By D. A. Blackburn
Laurinda D. Brown knows a thing or two about creating steamy theater. And on July 25, she’s bringing the heat to Detroit’s annual black pride celebration, Hotter Than July, with her powerful breakout play.
“‘Walk Like a Man – The Play’ is an expression of lesbian thought, brought to the stage in very intricate, but intimate, performances; thought-provoking performances,” said Brown.
“It speaks to not any particular culture of lesbianism, but to women as a whole in the different relationships and the different issues that we go throughout our journey in this life – I don’t like to call it a lifestyle.”
The play, based on Brown’s Lambda Literary Award-winning book of the same name, grapples with a variety of heavy issues, ranging from same-sex domestic violence to religion and “don’t ask don’t tell.” But Brown and her five-woman cast have made it a point to include a generous dose of humor, and a significant helping of tasteful eroticism, to balance the work out.
“It all really has to do with the line-up. Each city has a different line-up. We switch them, you know. I wouldn’t put child sexual abuse and ‘don’t ask, don’t tell’ and the same-sex domestic violence all in the same act. You get an extremely comfortable balance of satire and intensity with the way we have it set up,” Brown said.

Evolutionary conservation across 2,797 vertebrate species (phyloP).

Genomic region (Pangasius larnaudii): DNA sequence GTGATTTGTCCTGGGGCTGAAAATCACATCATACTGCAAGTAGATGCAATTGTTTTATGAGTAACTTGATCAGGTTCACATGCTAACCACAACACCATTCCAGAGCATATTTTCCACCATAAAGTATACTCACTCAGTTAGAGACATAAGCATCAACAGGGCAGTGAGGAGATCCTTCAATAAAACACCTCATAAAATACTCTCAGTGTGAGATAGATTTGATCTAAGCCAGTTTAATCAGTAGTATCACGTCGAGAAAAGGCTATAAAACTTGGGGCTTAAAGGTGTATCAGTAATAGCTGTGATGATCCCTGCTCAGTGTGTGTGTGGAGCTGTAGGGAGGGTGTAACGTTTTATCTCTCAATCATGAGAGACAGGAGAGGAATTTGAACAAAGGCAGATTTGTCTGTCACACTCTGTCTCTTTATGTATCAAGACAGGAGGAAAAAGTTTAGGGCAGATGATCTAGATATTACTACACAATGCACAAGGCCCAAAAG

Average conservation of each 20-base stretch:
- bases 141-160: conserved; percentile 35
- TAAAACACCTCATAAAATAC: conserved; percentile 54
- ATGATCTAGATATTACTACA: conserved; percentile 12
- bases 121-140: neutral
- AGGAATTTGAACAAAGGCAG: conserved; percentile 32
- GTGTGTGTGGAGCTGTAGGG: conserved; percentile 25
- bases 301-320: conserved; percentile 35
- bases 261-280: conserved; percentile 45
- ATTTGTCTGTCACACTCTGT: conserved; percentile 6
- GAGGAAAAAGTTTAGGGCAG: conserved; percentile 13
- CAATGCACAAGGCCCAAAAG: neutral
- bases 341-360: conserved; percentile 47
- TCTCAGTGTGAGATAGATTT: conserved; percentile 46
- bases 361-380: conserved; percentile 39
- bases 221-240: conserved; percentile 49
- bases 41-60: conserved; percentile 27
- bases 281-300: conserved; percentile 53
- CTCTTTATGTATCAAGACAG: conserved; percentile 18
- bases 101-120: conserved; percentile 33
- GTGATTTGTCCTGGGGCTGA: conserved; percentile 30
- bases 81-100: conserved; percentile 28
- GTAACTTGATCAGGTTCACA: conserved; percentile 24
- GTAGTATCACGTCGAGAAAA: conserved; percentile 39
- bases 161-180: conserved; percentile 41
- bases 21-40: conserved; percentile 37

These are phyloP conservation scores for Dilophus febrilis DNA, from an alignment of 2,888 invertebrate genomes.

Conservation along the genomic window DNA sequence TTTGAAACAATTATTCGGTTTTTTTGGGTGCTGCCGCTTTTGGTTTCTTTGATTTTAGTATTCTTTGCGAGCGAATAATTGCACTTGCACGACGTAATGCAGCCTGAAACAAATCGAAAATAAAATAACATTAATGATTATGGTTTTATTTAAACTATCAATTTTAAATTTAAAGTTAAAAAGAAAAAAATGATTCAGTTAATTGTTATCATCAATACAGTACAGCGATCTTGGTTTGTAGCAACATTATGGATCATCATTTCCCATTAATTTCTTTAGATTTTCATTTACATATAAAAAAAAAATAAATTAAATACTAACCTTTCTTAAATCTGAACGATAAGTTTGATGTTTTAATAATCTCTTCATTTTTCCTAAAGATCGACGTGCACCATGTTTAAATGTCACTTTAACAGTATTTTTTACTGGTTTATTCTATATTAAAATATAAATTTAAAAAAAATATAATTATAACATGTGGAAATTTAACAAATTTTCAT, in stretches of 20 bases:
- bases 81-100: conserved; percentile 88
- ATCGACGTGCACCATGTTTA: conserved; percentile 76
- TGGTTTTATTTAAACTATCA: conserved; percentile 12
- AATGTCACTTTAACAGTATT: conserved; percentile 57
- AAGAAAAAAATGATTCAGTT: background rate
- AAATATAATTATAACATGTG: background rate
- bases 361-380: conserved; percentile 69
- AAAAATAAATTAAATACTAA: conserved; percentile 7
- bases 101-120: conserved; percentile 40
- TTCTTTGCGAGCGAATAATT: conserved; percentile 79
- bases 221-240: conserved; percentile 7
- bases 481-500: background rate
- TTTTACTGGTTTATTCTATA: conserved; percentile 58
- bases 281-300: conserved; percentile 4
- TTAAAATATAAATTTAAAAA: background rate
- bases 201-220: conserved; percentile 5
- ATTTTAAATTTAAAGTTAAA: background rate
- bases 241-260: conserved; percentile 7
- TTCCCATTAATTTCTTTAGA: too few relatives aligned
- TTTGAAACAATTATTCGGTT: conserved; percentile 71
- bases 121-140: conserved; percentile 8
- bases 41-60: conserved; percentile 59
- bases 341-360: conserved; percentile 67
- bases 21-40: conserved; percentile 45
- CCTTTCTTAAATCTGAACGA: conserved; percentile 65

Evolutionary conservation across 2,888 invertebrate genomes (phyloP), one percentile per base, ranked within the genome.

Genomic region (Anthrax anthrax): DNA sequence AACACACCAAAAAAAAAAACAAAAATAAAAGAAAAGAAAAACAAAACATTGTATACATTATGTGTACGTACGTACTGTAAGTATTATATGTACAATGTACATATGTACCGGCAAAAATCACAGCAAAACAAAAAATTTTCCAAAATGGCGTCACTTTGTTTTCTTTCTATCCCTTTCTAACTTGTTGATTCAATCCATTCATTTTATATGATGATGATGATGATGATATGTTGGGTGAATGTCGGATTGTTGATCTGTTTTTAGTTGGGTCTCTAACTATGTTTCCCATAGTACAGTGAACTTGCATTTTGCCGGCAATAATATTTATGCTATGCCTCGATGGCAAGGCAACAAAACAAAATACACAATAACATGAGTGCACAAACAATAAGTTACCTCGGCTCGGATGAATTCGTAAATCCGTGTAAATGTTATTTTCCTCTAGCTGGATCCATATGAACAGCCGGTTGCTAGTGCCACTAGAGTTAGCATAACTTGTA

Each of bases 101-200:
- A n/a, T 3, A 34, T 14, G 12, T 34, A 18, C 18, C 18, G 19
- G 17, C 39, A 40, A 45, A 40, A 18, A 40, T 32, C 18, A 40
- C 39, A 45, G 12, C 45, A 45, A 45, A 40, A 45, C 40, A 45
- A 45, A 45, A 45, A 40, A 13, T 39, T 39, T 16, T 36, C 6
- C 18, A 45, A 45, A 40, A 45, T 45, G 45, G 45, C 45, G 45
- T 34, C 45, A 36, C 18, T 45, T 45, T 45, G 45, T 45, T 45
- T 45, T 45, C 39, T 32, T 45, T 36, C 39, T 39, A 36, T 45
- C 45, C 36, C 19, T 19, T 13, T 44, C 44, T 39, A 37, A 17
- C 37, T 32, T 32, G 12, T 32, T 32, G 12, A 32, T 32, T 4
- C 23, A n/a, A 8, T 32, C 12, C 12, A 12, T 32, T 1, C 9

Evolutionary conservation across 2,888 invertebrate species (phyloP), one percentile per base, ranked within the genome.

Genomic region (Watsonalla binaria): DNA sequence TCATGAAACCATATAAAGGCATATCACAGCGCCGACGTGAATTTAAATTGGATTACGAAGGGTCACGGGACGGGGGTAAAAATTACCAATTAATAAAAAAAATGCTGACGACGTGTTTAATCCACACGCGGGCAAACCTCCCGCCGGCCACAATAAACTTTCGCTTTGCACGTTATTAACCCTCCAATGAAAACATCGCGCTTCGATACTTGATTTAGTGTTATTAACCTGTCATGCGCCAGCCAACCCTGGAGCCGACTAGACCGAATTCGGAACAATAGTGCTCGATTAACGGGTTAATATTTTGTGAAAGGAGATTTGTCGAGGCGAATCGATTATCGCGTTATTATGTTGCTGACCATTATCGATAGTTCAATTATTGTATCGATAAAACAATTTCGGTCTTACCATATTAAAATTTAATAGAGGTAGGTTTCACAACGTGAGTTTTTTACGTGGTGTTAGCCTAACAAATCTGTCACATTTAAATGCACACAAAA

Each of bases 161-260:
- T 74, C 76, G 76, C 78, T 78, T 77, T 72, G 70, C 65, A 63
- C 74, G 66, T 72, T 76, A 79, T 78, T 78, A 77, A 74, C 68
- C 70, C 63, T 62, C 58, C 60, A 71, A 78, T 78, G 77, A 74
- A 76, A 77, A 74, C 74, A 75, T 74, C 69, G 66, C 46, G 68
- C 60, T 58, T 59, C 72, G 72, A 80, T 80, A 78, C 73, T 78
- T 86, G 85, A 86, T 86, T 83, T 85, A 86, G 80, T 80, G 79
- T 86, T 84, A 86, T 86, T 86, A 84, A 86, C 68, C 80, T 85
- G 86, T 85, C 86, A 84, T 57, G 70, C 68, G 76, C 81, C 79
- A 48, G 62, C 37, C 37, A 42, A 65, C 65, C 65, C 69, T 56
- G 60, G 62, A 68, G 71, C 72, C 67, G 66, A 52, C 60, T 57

The author-turned-playwright also has taken care to tackle issues that others have shied away from. For Brown, “It’s about writing about the issues. It’s like when I first started watching ‘The L Word.’ I loved the issues that it tackled. However, there’s so many more within the black lesbian culture that were not addressed throughout that whole series that were very important. So I feel like we were forced to conform to what Hollywood presented to us and almost, in a sense, abandon what we know just to be able to watch the show and understand it and feel a part of this phenomenon.”
The production, which has previously appeared at the Charles H. Wright Museum of African American History, is booked for a single night at 1515 Broadway St. – an engagement that may well be the last opportunity for area audiences to see this emotionally-charged, lesbian-themed play as its creator intended.
“I’m just at a point now where I need a creative break, and an emotional break, and that’s why we’re stopping,” Brown said. “People don’t understand that this play is put on out of my pocket, and right now, my pocket has some pretty big holes. I’ve never really done it for the money. I’ve done it for the sheer enjoyment of it, and giving audiences something different to choose from at pride celebrations.
“I don’t think that I’ve ever lost belief or faith in what I do,” she continued. “I just think that the wear and tear on the wallet, and the spirit, it actually has come to a point where I’m not going to say I’m not going to do any more shows; I’m just not going to do this one.”
But despite a desire to wind the show down, Brown is very aware of the impact “Walk Like A Man – The Play” has had. “I tell the actresses all the time they should be very grateful, because everyone does not get the same response that we get.”
The run comes to an end in October, but in that time it’s sure to touch a few more lives.
‘Walk Like a Man – The Play’
Positive Scribe Productions at 1515 Broadway Theatre
8 p.m. July 25
1515 Broadway St., Detroit
$25 advance, $35 at the door